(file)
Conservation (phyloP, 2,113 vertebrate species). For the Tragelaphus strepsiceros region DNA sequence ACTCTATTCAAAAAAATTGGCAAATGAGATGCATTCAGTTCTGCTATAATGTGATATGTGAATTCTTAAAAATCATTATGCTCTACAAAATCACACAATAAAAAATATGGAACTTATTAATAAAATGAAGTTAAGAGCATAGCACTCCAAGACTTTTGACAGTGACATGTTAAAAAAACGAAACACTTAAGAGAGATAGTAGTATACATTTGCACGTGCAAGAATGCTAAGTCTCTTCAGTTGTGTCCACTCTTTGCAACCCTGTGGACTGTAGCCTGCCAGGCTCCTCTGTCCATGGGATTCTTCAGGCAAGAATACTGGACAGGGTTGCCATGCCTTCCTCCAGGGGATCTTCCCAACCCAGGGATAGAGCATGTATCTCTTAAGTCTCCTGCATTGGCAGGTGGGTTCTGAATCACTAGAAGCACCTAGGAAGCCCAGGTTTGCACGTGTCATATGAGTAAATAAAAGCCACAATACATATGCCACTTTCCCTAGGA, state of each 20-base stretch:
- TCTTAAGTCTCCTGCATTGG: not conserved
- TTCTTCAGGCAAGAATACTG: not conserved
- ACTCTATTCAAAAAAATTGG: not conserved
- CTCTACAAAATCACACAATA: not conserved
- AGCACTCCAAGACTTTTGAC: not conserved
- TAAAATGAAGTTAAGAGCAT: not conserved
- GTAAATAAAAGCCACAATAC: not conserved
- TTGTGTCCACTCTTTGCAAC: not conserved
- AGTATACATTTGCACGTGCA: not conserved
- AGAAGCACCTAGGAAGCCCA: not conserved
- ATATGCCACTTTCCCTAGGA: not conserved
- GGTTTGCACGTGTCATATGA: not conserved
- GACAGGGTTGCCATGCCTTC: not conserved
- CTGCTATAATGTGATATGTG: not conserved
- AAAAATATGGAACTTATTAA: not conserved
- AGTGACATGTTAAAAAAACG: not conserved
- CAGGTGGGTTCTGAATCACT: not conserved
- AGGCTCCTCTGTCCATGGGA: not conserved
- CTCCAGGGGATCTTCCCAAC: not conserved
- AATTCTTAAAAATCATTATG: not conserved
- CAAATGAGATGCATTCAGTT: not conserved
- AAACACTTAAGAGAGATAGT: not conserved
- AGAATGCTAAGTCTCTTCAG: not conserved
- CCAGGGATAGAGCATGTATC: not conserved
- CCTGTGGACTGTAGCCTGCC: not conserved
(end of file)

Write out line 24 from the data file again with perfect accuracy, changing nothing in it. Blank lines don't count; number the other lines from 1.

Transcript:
- AGAATGCTAAGTCTCTTCAG: not conserved